In July 2011, J. William Leonard, a former director of the Information Security Oversight Office (ISOO), took the extraordinary step of filing a formal complaint with the Office he once led charging that a document used to indict former NSA official Thomas Drake under the Espionage Act had been wrongly classified in violation of the executive order on classification. (“Complaint Seeks Punishment for Classification of Documents” by Scott Shane, New York Times, August 2, 2011; “Ex-federal official calls U.S. classification system ‘dysfunctional'” by Ellen Nakashima, Washington Post, July 21, 2012)
Last December, in a newly disclosed response, John P. Fitzpatrick, the current ISOO director, concluded that Mr. Leonard’s complaint did not warrant the sanctions that Mr. Leonard had urged. Neither the original classification of the NSA document, titled “What a Wonderful Success,” nor its continued classification “rise to the level of willful acts in violation of the Order,” Mr. Fitzpatrick wrote in his December 26, 2012 response.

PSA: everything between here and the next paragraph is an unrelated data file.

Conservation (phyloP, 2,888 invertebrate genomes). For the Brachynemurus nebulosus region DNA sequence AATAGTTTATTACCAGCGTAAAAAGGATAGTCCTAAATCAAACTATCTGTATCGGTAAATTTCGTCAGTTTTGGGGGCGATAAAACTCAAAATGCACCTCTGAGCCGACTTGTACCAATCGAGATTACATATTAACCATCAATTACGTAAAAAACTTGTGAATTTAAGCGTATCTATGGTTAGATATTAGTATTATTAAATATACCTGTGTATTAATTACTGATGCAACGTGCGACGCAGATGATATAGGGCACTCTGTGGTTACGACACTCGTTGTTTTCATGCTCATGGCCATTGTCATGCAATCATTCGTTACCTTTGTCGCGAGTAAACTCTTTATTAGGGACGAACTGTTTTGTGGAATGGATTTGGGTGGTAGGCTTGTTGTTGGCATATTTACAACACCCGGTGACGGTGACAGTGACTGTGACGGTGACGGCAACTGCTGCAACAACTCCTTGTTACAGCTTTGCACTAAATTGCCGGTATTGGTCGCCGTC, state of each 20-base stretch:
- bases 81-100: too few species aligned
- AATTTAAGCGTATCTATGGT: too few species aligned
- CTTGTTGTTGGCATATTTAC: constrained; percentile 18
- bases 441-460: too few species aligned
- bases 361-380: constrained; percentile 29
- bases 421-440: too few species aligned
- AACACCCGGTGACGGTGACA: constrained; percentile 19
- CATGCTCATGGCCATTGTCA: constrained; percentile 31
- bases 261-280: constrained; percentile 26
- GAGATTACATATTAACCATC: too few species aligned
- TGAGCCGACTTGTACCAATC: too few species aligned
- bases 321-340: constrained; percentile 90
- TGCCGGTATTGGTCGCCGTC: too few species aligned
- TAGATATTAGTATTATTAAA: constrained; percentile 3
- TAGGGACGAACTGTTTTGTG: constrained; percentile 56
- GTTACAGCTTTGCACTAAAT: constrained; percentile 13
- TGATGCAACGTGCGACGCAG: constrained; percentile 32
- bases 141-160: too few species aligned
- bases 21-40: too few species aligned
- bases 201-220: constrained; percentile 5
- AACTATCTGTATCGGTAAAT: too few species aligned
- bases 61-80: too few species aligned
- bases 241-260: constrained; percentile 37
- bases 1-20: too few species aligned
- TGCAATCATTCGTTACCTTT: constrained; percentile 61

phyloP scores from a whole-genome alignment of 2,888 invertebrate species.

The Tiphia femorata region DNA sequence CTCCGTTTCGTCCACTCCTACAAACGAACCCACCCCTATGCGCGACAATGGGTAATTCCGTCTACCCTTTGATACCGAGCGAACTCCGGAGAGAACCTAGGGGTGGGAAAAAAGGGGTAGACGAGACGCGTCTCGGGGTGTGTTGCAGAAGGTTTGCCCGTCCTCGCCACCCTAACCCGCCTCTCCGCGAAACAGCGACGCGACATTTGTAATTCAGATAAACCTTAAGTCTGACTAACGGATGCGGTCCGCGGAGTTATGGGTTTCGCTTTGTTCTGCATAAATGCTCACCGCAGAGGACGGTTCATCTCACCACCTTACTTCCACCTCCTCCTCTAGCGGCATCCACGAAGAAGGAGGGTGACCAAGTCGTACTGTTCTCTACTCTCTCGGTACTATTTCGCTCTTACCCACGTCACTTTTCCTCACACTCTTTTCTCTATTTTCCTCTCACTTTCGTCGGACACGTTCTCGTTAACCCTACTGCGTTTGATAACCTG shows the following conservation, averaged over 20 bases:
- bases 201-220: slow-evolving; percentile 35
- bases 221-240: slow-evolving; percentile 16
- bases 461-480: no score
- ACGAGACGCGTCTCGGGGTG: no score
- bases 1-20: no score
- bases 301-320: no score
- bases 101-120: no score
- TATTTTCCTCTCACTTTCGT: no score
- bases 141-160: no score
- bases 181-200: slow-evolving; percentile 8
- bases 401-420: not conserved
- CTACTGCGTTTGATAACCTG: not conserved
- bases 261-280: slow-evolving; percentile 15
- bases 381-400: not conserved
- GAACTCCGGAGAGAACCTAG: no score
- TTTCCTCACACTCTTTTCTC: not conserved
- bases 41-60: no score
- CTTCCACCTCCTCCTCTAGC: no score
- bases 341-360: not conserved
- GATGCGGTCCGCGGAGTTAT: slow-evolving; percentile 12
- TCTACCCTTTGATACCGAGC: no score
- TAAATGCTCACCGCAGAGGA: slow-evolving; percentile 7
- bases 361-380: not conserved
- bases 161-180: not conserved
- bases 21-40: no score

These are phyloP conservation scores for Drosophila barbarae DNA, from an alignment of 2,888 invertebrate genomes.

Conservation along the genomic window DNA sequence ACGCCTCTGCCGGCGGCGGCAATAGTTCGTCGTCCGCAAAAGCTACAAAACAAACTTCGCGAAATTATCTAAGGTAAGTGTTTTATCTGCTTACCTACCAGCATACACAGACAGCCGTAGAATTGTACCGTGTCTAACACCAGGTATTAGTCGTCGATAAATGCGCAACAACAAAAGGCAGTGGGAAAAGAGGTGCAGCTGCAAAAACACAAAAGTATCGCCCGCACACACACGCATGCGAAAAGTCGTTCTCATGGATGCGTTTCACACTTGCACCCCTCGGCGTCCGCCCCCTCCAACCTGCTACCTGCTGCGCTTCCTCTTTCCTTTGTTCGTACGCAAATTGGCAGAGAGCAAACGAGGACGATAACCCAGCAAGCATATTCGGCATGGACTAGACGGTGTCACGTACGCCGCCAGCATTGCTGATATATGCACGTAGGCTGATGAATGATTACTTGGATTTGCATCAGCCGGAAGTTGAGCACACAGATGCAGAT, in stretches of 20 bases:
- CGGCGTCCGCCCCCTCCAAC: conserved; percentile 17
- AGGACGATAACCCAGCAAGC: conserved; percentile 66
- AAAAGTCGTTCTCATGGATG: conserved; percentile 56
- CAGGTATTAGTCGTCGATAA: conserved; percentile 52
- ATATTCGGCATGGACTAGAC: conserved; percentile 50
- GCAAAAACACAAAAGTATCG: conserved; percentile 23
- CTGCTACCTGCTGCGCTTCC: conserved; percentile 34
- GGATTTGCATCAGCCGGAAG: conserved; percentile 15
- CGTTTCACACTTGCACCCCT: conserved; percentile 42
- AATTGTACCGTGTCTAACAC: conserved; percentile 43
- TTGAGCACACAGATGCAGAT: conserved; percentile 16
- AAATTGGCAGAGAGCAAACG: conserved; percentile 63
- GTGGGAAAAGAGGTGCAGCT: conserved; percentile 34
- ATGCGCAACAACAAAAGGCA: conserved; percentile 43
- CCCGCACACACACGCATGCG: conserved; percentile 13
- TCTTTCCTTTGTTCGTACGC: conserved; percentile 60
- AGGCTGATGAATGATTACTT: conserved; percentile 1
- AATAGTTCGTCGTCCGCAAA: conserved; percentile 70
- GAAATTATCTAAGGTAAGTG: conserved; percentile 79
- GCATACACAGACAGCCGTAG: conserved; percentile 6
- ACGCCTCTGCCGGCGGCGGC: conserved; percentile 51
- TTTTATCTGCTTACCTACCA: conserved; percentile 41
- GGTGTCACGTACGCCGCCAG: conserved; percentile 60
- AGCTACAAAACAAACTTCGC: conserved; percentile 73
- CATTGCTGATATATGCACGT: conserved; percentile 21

With that, the matter was officially closed. But the divergent views underlying the complaint remain unresolved and continue to fester.
“I have devoted over 34 years to Federal service in the national security arena, to include the last 5 years of my service being responsible for Executive branch-wide oversight of the classification system,” Mr. Leonard wrote in his 2011 complaint. “During that time I have seen many equally egregious examples of the inappropriate assignment of classification controls to information that does not meet the standards for classification; however, I have never seen a more willful example.”
But Mr. Fitzpatrick said that having reviewed the original classification of the document as well as its continued classification, “I find no violation in either case.” In fact, he noted, “NSA discontinued the classification of the document in question” during the course of the Drake case.
“The content and processing of the document fall within the standards and authority for classification under the Order and NSA regulations,” Mr. Fitzpatrick wrote. That doesn’t make them immune to criticism, he wrote, but it means that their classification does not “rise to the level of willful acts in violation of the Order.”